The crown jewel of City Park, and of New Orleans art, NOMA houses a 40,000-piece collection of 16th- through 20th-century European paintings, drawings, sculptures, and prints; early American art; Asian art; pre-Columbian and Native American ethnographic art; a gallery entirely devoted to Fabergé; and one of the largest decorative glass collections in the country. Not everything is on display, of course, and this very manageable museum does not need to take hours to visit. Curation here has been impressive of late, with unfailingly interesting visiting exhibits. “Orientalism,” on display through 2016, promises the same. The building itself is of interest: From the front, the original 1911 neoclassical building is an imposing sight among the greenery of City Park. The contemporary rear portion is all angles and curves, steel and glass; and the handsome interior galleries are well lit and organized. It all works to the visitor’s advantage. (Well, Lichtenstein’s Five Brushstrokes sculpture, prominently installed at the front entrance in late 2013, met with comparisons to streaky bacon. But what’s art without controversy?)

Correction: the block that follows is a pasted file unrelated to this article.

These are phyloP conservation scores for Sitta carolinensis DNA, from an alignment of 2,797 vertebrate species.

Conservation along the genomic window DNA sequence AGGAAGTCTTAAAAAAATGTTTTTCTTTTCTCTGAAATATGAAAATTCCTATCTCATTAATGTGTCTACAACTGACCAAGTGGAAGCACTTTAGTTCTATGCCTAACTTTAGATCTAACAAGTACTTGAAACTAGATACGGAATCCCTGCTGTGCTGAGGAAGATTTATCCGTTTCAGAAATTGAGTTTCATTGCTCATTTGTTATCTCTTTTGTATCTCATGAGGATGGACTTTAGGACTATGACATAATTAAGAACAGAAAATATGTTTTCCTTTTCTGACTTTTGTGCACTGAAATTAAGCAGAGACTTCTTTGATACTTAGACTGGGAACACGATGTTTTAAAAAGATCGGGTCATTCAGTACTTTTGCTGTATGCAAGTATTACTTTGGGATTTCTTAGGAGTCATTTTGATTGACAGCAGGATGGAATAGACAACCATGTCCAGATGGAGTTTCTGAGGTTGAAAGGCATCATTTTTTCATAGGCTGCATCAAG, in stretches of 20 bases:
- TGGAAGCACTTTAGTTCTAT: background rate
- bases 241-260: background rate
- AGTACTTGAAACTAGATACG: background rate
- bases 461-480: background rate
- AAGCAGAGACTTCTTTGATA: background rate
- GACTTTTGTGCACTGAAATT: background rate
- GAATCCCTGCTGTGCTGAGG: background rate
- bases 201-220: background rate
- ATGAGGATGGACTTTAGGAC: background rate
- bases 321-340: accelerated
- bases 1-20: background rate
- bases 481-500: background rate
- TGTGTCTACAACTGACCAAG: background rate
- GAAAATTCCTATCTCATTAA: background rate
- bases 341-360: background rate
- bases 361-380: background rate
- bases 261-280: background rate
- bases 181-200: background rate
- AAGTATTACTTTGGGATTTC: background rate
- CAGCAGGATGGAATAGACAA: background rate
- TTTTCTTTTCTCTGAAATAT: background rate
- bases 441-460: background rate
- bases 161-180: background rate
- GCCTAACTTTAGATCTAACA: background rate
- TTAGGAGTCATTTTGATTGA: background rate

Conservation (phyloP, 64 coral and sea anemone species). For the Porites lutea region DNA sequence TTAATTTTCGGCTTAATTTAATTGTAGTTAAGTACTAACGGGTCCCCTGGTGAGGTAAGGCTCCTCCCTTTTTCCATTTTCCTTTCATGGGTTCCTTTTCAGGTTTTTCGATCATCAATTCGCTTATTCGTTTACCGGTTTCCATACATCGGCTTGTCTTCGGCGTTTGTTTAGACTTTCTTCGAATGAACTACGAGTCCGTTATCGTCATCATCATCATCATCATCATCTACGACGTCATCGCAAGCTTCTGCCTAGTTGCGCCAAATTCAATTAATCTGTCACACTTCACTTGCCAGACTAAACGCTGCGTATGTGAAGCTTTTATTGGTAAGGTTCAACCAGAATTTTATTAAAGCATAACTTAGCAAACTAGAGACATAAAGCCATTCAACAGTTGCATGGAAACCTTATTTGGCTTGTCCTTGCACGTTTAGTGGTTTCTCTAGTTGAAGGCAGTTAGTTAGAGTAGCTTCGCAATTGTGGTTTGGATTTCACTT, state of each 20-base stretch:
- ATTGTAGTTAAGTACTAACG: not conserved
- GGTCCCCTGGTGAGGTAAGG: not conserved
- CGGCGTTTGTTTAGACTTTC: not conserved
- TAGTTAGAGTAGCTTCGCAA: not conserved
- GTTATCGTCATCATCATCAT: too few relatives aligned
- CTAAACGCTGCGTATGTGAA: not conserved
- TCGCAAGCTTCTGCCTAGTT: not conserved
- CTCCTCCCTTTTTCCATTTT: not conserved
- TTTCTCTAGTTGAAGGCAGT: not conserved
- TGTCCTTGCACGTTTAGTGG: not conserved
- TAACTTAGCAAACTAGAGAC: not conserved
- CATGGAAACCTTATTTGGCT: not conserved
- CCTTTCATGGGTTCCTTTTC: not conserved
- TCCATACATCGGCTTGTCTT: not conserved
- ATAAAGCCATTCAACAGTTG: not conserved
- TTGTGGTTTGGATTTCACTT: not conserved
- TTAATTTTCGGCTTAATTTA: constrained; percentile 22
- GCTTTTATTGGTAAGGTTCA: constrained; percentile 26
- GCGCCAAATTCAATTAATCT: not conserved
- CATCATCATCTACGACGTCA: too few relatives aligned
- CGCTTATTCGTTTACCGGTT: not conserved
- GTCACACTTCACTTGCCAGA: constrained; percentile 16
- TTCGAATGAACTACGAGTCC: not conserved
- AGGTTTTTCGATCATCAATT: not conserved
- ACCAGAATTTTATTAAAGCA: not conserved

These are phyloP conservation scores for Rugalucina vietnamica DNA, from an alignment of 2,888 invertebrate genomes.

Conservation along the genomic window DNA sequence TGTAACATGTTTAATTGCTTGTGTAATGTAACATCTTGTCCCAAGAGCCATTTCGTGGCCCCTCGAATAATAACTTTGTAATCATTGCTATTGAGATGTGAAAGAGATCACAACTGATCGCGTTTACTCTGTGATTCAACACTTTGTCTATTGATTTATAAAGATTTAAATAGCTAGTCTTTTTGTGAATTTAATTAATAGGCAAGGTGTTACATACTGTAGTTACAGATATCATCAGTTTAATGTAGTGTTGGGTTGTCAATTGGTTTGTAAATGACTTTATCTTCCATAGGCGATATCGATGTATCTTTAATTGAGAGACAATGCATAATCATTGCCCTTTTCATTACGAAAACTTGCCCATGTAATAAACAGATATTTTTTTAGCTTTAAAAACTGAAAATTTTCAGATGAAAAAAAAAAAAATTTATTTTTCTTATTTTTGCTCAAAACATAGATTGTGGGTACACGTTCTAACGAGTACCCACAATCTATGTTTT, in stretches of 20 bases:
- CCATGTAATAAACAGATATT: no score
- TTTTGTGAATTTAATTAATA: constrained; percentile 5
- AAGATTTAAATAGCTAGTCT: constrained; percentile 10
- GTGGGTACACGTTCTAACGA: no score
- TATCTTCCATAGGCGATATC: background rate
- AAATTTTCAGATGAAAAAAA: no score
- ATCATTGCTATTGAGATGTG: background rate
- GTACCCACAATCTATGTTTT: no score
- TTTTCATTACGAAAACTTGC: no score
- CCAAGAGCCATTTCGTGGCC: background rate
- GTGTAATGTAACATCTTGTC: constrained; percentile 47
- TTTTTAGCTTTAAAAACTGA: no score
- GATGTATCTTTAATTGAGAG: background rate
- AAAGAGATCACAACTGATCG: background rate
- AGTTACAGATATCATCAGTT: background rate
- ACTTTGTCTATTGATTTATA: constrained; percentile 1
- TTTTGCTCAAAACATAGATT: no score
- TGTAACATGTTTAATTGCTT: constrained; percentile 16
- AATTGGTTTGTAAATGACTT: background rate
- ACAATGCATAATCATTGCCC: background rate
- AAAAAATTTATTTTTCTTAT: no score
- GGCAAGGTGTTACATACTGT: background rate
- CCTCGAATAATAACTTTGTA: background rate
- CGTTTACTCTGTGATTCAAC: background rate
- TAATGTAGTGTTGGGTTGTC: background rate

Next door is the superb Besthoff Sculpture Garden, which spotlights 60 modern sculptures amid 5 serene, landscaped acres. Artists’ works by George Segal, Henry Moore, Elisabeth Frink, Gaston Lachaise, and a version of Robert Indiana’s famous pop-art LOVE sculpture are here. It’s a cultural highlight, and admission is free. We like to grab a Parkway Bakery po’ boy on the way there and picnic amid the artwork. Alternately, Ralph Brennan’s Cafe NOMA inside the museum has light lunch fare and wine during museum hours; and Morning Call is just a short walk away.